Although City Hall remains in a cash-strapped state and struggles to maintain its daily administrative operation, City Mayor Hamilton Green yesterday raised his concerns about efforts to exclude the municipality from certain matters of public interest.
The Mayor was at the time extending his sympathy to the people of Haiti whose homeland has been devastated by a massive earthquake.
According to the Mayor, he was disappointed to learn that a stakeholders meeting was held and a National Co-ordinating Committee has since been formulated in order to garner relief in both cash and kind for Haiti.
“We just were not invited to the stakeholders meeting but I believe we should have been a part of this whole effort,” Green asserted yesterday.
He said that he has since been in touch with the Civil Defence Commission (CDC) which is helping to co-ordinate the local relief drive. According to Green, the municipality, though starved for finances, has in its possession other resources that could be useful in the quest to help Haiti.
“We have medical personnel and we have the constabulary from which officers can be drawn to assist in Haiti but nobody saw it as necessary to include the municipality and we are willing to help.
Admittedly, we don’t have finances to give but we do have human resources,” Mayor Green insisted.
The earthquake which occurred last week Tuesday was of the catastrophic magnitude of 7.0 on the Richter, at a depth of about 13 kilometers (8.1 miles). Reports are that its epi-centre was near Léogâne, approximately 25 kilometers (16 miles) west of Port-au-Prince, the capital of Haiti.
The United States Geological Survey had subsequently recorded at least 33 aftershocks, 14 of them between magnitudes 5.0 and 5.9.
The International Red Cross estimated that about three million people were affected by the quake and the Haitian Interior Minister believes that up to 200,000 have died as a result of the disaster.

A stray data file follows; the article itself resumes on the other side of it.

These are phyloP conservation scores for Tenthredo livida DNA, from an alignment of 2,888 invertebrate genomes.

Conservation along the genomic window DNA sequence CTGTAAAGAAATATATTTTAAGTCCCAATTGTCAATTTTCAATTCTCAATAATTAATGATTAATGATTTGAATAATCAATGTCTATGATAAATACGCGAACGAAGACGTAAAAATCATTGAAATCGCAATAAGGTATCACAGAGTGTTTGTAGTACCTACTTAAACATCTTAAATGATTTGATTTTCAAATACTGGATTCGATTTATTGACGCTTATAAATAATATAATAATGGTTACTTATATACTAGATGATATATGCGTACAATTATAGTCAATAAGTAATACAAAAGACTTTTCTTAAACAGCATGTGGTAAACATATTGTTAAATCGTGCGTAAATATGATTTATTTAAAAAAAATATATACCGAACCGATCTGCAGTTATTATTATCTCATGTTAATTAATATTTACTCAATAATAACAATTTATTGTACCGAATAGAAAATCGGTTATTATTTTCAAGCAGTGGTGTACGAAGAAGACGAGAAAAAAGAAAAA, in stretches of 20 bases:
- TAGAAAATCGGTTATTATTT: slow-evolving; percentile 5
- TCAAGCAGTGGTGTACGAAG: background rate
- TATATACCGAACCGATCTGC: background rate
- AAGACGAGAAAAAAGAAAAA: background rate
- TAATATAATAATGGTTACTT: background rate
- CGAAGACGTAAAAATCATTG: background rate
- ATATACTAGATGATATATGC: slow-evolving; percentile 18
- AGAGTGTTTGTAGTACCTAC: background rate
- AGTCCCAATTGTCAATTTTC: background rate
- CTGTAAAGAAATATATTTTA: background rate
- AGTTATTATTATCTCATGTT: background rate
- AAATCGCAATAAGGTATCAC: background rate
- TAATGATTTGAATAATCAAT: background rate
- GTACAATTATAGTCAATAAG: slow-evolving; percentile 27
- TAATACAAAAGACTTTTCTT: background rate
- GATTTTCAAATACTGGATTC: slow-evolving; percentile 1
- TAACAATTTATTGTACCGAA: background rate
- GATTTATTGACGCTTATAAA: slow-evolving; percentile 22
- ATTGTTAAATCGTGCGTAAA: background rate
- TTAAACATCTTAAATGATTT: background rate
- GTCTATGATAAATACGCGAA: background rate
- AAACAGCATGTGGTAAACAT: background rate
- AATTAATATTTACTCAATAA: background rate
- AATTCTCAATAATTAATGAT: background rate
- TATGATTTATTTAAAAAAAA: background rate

Several prominent public figures are among the dead. Haitian Prime Minister, Jean-Max Bellerive, last week announced that over 70,000 bodies have been buried in mass graves and homes and several historic buildings, including the Presidential Palace, have been destroyed. So devastating has been the natural disaster that it is now listed among the top 10 worst tragedies the world has ever seen.
It was against this background that leader of the People’s National Congress Reform (PNCR), Robert Corbin, disclosed that the party will be willing to support efforts to relocate some survivors here.
According to Corbin, the PNCR position as it relates to immigration is in fact not new. He recounted that the PNC, several years ago had engaged in several immigration programmes including the bringing of Jamaicans to settle on the Soesdyke/Linden highway.
“We had even brought people and settle them in the hinterland.
They did not all turn out to be as successful as was initially contemplated because for some reason many of those immigrants returned to their original places,” Corbin disclosed.
In principal, he asserted, the party has always been of the mind that if Guyana can offer support to people from around the world “we should not hold back.
“We have 83,000 square miles most of which are not fully populated…but once we regulate and put systems in place and it can contribute to our development we would support such initiatives as a broad policy.”
However, experience has shown that such programmes and initiatives cannot be forced into being, Corbin emphasised.
He cautioned that the initial move toward such a venture should come from the people of Haiti and not Guyana.
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